David Roodman over at the CGD recently posted a great article about the new aid-growth paper published by WIDER, of which he remains a skeptic. Scroll down to the comments, and you’ll see Owen Barder making some very good points in response.
I also posted a comment on the piece. My concern was rather different and probably not best suited for that blog. Among various ramblings, I wrote:
At what point did finding universal answers become the only legitimate basis of economic study? Development has looked and proceeded differently in different places…
Statistics is just one type of evidence. Why have economists apparently forgotten this?
My plea was for an approach to development that took in far more specific case study analysis. By this I mean not the Duflo/Banerjee approach of randomized trials, but a holistic approach to development that focuses more on the actual historical process of development in specific places over real time than abstractions with pretense to universality based on cross section data or studies dealing with specific interventions.
The rationale behind this is simple to me: firstly, a disinterested analysis of what we know about successful development processes emphasises their diversity more than their similarities, though these exist and are important. There is little reason to assume that imagined future development processes will have more uniformity. Secondly, understanding of real development successes and real development failures (however they are defined) demonstrate that they are typically the result of a range of complex interacting factors. In most cases, causal mechanisms have shown inconstancy, with the same phenomenon having markedly different effects depending on context and time, even within the same country.
Of course, this kind of method is messy; it won’t ever give us unambiguous answers as to what works and to what extent. It requires that we formulate policy based on our understanding of the historical circumstances that led to the current state in a country, bearing in mind that the interplay between factors cannot always be modeled as there are concurrent effects on multiple levels (individual interactions, social interactions between groups and state-subject/citizen relations for example) and different effects in different regions or time periods. It will mean that we have to rely on what we know from other countries and other times, trying to tease out the central relevant lessons.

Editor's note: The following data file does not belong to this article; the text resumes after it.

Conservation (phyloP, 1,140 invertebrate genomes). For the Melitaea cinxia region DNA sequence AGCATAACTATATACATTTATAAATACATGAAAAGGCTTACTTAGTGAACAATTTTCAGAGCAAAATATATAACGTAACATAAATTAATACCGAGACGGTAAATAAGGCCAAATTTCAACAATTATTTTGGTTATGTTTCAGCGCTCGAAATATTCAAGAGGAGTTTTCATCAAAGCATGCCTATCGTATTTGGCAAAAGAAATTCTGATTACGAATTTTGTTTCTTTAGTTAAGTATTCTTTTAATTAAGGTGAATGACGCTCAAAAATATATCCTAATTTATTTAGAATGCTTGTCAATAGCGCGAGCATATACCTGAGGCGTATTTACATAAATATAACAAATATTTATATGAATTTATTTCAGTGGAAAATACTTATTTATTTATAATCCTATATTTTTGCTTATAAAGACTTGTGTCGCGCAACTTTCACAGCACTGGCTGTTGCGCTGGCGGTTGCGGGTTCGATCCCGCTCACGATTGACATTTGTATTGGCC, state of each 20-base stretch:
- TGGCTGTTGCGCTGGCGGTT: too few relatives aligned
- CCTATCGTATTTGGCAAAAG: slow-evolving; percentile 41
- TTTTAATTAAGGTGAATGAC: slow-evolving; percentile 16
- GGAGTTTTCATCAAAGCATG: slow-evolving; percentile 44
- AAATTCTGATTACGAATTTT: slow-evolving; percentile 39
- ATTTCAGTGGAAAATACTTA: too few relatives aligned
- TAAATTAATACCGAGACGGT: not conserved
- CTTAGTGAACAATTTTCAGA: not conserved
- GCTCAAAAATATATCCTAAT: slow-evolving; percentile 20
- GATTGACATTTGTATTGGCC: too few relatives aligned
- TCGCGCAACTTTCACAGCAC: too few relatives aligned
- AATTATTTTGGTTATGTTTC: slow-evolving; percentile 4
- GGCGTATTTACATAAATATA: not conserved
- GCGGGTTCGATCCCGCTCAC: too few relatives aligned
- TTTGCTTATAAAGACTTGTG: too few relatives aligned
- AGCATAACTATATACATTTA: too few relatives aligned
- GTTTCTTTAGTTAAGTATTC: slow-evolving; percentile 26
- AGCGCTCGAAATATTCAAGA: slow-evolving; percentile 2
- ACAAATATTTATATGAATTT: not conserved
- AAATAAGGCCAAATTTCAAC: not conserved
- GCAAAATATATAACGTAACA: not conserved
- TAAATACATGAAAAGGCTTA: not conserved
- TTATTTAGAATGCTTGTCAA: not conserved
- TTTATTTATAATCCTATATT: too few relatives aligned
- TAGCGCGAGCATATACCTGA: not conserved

It’s an approach that is anathema to modern economics. The majority of our current work tends towards universality of analysis and conclusion. It seeks to pose theoretical relationships that hold under specific assumptions (which are often implicitly further assumed to hold everywhere if they hold anywhere) and then test them. If the tests work (and for the cynical, even if they don’t), they seek to tell us of a ‘robust’ concrete relationship: each unit of factor X contributes 0.1 units of GDP growth. Paradoxically, this often leads to just as much messiness and uncertainty as a historical analysis. The aid regressions Roodman looks at are a classic example: the exact same data produces opposite results depending on model specification. Neither result is unambiguous even on its own terms.
Economics was not always like this though. Early economists were multidisciplinary creatures by nature. They studied history, social relationships and the economy as interlinked phenomena, using a holistic method that took in historical evidence, theoretical abstractions from this evidence and some further statistical evidence to support their ideas. Statistics was necessarily a smaller part of their work, for their data and the sophistry of their statistical techniques was still quite basic. This period still produced what to my mind remain the two greatest works of economic thought: The Wealth of Nations and Capital.